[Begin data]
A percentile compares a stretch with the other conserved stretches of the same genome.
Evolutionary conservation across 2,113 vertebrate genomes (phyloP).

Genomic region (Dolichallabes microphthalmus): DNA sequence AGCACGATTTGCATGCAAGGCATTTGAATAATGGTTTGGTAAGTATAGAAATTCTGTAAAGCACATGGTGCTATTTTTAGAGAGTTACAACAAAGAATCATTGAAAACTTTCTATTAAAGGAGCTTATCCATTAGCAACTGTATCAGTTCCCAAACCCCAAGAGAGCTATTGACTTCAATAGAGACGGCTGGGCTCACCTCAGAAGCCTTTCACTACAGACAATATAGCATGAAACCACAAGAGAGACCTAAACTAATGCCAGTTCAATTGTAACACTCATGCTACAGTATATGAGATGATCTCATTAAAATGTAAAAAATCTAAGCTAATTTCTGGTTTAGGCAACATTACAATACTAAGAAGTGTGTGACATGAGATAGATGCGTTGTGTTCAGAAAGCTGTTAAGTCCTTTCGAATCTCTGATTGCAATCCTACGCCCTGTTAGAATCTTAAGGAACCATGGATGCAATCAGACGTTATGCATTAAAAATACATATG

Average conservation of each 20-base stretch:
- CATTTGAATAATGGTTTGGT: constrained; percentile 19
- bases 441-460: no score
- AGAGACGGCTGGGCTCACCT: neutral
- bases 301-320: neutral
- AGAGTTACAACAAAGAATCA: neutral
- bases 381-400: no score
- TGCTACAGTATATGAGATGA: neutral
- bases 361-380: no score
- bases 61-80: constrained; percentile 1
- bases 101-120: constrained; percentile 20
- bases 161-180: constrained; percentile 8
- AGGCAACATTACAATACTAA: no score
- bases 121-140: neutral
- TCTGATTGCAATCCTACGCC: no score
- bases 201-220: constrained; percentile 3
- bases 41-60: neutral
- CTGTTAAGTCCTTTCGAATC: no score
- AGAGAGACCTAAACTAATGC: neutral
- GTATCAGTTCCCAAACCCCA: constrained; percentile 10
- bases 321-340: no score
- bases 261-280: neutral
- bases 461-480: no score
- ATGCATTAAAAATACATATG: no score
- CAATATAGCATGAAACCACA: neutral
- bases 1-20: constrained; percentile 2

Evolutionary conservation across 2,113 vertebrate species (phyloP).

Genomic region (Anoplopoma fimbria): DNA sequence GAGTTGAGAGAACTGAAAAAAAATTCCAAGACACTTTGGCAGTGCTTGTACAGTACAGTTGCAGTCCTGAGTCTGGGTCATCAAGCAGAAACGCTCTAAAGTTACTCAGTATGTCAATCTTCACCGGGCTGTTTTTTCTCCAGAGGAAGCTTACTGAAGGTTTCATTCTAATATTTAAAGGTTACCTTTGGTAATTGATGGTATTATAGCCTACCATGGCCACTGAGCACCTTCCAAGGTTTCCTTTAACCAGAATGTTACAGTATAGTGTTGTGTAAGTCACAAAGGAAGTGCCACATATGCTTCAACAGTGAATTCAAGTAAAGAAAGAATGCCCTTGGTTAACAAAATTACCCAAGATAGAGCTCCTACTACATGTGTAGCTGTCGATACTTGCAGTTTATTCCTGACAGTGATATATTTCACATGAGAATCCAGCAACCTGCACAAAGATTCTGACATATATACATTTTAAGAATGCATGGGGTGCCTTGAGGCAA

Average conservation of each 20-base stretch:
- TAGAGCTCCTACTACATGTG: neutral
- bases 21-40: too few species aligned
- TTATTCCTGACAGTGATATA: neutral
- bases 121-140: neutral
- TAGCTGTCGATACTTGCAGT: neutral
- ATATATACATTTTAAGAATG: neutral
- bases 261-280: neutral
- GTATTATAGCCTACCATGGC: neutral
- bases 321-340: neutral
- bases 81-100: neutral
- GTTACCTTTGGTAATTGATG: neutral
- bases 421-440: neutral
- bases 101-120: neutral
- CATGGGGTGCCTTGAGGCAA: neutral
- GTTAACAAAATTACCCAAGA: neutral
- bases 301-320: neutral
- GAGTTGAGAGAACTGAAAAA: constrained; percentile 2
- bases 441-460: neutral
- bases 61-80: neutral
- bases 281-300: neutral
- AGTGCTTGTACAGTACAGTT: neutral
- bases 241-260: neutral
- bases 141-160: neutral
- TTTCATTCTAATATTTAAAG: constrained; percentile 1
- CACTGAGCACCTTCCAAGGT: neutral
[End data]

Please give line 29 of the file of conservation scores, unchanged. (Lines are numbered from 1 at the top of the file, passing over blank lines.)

- bases 1-20: constrained; percentile 2